A day to celebrate babies


Photos By StoryPhotos Grace Chen

Love and care: Tollyjoy CEO Tan Wee King (in grey shirt) and OrphanCare chairman Tan Sri Faizah Mohd Tahir (in orange) hamming it up with the children.

MAY 2 has officially been recognised as Baby Day.

“We hope it will not be commercialised. It should be about celebrating the life of a baby,” said Tollyjoy Corporation chief executive officer Tan Wee Keng.

Tan, a father of three children, age 15, 5 and 4 years, remembers his own experience.

“Suddenly, from a carefree person I had to take on a big responsibility. It was a major change. There were restrictions.”All it took to floor this CEO was a baby.

When each of his three children were born, he could not come round to holding them.

“I was afraid of hurting them with my clumsy hands. They looked so fragile.”

Luckily Tan has an understanding spouse.

Smile for mummy and daddy: First time parents (l) Fadzi Razak and dad Zulfadli Noor Sazali (r) are charmed by their son Aneeq Asyraf reaction to a bunch of baloons.
First-time parents (left) Fadzi Razak and dad Zulfadli Noor Sazali are charmed by their son Aneeq Asyraf
reaction to a bunch of balloons.

“My wife Irene said: ‘Wee Keng, you don’t have to manage the children and the family. I will do it. In return you will have to look after me well.”

But not every baby is wanted. From 2005 to 2011, there were 517 cases of abandoned babies. Of this, 287 were found dead.

One NGO came up with a solution in 2010. If you are going to dump your baby, we’ll give you a safe place to do it.

In 2014, they signed a memorandum with the KPJ Group to provide baby hatches.

OrphanCare will arrange for these babies to be adopted.

OrphanCare Foundation chairman Tan Sri Faizah Mohd Tahir said more than 3,500 people have registered to adopt with them.

“The social stigma of having a child out of wedlock is a major contributor to unwanted babies,” said Faizah.

She said Malaysian society should be blamed.

“We had a case of a girl from a well-to-do family giving birth in her toilet at home.

“Her family could have checked her into a first-class ward. But no, she had to hide and bring the baby to us,” said Faizah.

Even if a baby makes it to the safe arms of the Welfare Department, its troubles are not over.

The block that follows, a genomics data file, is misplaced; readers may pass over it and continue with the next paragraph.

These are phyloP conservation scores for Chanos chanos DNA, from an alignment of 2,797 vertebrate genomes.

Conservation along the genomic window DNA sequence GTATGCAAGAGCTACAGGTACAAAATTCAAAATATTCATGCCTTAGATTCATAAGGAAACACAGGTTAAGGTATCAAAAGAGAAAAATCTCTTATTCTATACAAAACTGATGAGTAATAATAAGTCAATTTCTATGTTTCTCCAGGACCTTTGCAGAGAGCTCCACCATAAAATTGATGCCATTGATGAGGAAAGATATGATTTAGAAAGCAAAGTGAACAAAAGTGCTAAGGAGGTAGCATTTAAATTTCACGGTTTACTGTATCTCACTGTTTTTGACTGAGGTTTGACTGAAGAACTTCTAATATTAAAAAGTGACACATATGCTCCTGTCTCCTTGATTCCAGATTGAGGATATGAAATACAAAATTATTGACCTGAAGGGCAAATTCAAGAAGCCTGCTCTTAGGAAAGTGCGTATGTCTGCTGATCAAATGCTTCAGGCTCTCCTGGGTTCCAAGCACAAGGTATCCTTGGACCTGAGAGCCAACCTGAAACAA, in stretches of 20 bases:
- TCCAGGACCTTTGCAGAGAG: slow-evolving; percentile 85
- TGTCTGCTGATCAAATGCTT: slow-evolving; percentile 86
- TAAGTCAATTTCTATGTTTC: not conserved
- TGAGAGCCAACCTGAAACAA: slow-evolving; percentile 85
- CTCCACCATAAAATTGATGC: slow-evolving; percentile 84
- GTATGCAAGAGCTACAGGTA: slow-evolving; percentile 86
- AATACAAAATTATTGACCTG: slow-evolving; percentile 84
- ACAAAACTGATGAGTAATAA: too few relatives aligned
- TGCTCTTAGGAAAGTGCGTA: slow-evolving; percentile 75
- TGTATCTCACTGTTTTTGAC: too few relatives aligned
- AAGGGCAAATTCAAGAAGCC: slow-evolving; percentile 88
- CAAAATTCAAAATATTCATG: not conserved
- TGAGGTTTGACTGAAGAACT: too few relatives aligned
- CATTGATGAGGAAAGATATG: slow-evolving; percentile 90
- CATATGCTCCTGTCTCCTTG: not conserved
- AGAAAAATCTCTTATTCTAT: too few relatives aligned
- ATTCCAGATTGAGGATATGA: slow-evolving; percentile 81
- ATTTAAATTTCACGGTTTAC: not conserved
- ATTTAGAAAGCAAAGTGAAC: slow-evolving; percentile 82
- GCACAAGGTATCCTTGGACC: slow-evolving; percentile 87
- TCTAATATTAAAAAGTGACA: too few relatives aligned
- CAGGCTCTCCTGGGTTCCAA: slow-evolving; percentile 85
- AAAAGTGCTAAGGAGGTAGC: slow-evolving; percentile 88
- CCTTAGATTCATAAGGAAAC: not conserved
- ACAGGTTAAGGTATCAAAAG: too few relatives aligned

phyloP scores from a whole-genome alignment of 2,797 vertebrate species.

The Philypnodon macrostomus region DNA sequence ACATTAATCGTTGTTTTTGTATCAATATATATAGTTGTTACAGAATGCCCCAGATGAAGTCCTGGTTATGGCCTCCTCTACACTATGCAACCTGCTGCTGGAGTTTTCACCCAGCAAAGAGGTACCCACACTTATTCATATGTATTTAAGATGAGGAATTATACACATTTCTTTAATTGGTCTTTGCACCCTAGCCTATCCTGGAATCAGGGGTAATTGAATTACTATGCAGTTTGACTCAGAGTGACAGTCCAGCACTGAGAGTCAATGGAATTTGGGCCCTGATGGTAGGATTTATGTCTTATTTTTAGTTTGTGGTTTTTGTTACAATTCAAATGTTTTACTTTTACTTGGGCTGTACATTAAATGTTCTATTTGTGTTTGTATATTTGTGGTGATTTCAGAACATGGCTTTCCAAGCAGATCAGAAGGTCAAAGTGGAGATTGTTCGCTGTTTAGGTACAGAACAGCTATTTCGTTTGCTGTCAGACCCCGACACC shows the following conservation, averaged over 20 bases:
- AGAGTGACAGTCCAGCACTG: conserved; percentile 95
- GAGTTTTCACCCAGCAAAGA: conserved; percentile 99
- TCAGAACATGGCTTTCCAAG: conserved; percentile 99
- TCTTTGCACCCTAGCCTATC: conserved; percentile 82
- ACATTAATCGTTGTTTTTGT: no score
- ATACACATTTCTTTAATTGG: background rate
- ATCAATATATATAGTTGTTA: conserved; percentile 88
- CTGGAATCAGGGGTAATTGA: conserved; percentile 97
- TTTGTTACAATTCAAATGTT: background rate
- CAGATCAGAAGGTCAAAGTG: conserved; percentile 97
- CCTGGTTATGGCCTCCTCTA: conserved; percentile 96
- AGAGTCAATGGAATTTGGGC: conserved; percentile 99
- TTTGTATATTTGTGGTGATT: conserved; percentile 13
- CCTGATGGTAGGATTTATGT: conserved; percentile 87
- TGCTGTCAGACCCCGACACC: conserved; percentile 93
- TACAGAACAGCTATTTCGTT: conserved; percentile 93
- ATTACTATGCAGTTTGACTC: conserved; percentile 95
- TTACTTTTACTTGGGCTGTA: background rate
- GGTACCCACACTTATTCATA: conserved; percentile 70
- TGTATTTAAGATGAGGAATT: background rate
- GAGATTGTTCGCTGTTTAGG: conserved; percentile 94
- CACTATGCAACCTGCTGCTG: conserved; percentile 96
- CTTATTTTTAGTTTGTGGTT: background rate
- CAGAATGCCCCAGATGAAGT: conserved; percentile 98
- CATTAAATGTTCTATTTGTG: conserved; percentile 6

Having served as secretary-general of the Women, Family and Community Development Ministry until her retirement in 2009, Faizah is convinced an orphanage is no place for a child to grow up.

“It is proven that 60% of a child’s brain development happens in the first year of it’s life. This comes from parental attention – the smiles, kisses, touches. Do you get that in an institution? No!” said Faizah.

She recalled how a government-run orphanage only had one caretaker to look after 40 babies during feeding time.

“By 18 years old, they are asked to leave. You may hear of orphaned children growing up to be model citizens. But there are not many. 99.9% have low self-esteem and self confidence,” she said.

This is why she worries on Valentine’s Day.

“After the flowers and dinner, we have a case on our hands nine months later,” she said.

Faizah has no time for sweet talk. Having a baby requires both parents to be responsible.

“From the time a child is born till he reaches the age of 18, you are looking at no less than RM1mil.

“That is for having a moderate lifestyle,” said foundation trustee Datin Elya Adnan.

So, should we pull the brakes on Baby Day?

“Celebrate the child,” urged Tan.

He has no time for people who don’t like kids as well. He finds this a disturbing trend among the younger generation.

“I have a general statement for those who have this kind of thinking.

“They are really missing out on what life really is. They must have forgotten we were all children once,” he added.

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